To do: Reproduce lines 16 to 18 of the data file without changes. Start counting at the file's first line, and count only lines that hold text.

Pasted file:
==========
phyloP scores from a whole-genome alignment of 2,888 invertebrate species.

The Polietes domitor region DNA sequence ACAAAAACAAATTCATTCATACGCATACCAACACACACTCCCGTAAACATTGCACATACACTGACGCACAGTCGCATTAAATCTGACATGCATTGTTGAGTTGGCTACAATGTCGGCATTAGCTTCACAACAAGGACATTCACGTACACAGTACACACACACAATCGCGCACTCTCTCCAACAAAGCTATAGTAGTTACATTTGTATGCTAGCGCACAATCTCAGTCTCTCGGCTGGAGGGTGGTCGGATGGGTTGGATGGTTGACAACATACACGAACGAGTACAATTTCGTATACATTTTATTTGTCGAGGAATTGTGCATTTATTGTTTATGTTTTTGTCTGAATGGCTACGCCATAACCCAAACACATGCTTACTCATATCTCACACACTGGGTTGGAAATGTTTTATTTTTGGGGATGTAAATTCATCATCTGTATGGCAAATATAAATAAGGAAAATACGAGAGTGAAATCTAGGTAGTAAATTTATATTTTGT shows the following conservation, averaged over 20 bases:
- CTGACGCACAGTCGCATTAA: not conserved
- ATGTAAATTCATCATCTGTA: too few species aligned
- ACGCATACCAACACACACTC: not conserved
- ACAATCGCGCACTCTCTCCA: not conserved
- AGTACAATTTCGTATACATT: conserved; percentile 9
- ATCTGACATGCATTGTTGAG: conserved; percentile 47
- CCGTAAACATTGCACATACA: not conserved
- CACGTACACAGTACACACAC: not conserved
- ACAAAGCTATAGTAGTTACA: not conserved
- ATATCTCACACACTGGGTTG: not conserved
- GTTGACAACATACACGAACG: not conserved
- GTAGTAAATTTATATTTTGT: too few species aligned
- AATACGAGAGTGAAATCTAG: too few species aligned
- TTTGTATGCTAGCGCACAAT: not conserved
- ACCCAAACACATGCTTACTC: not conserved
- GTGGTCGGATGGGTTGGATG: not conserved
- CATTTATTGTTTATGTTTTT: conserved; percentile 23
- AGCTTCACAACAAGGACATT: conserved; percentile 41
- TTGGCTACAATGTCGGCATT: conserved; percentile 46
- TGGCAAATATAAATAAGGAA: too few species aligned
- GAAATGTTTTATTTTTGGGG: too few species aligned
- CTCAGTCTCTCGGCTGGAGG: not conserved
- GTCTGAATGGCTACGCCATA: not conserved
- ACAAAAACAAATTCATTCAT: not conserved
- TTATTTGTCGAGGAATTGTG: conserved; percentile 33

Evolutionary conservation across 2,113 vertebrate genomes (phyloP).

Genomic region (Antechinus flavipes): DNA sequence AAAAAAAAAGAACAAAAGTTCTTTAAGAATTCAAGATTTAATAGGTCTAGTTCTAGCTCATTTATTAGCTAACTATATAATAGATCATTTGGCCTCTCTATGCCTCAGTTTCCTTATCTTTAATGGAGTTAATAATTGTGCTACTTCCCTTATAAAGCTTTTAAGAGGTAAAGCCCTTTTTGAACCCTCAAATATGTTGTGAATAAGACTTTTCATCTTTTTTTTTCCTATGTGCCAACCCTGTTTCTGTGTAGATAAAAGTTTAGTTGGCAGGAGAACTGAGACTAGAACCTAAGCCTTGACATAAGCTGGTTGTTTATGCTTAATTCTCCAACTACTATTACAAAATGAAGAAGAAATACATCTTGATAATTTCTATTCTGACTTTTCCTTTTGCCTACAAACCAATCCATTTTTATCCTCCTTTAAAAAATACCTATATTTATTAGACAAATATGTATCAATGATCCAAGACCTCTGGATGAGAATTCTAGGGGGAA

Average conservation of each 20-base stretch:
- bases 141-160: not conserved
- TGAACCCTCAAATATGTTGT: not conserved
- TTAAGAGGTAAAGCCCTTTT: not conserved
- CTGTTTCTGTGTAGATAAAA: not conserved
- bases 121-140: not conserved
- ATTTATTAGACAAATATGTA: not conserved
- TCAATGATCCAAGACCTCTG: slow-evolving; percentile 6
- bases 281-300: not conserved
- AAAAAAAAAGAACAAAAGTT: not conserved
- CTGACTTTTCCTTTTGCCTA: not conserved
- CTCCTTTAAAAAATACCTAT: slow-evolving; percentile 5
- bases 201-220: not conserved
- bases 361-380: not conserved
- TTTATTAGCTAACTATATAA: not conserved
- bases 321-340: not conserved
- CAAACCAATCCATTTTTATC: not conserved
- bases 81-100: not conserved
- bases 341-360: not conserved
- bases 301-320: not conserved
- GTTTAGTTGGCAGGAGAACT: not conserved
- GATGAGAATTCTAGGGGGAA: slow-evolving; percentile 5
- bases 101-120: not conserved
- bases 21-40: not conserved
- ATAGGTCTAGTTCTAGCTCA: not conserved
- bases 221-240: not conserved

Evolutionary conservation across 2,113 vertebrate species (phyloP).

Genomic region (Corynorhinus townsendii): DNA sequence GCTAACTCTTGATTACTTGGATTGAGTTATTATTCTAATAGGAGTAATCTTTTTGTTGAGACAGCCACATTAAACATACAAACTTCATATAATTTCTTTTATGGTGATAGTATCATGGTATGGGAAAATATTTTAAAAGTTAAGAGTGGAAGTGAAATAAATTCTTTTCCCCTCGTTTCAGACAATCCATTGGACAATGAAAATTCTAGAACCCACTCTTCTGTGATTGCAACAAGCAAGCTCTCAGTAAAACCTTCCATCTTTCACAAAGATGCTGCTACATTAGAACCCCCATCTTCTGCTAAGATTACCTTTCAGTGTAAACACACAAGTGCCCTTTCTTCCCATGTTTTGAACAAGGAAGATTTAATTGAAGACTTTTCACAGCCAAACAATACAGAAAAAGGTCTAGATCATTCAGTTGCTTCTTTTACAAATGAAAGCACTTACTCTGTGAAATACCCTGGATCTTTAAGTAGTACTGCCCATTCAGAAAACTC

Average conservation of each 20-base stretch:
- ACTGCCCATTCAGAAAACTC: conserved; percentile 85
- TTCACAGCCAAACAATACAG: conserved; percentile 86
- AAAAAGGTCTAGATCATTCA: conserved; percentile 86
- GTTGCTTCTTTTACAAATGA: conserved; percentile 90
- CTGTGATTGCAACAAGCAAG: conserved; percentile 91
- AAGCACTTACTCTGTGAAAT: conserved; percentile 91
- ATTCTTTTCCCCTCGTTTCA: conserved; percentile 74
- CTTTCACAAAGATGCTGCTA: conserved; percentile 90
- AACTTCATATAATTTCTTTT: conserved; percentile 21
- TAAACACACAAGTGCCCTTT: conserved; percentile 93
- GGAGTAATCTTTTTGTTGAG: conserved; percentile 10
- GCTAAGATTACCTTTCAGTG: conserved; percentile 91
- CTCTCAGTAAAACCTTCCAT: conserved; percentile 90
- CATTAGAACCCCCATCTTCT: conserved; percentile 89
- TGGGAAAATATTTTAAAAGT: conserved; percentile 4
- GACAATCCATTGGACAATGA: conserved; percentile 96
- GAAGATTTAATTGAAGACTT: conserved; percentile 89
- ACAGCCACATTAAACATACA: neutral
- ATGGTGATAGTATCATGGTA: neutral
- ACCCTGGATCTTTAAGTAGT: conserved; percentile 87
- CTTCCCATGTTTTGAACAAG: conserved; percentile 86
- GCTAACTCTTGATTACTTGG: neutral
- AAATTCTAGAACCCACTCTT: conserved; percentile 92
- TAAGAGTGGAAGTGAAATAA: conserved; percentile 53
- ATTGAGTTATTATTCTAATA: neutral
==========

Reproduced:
- TTTGTATGCTAGCGCACAAT: not conserved
- ACCCAAACACATGCTTACTC: not conserved
- GTGGTCGGATGGGTTGGATG: not conserved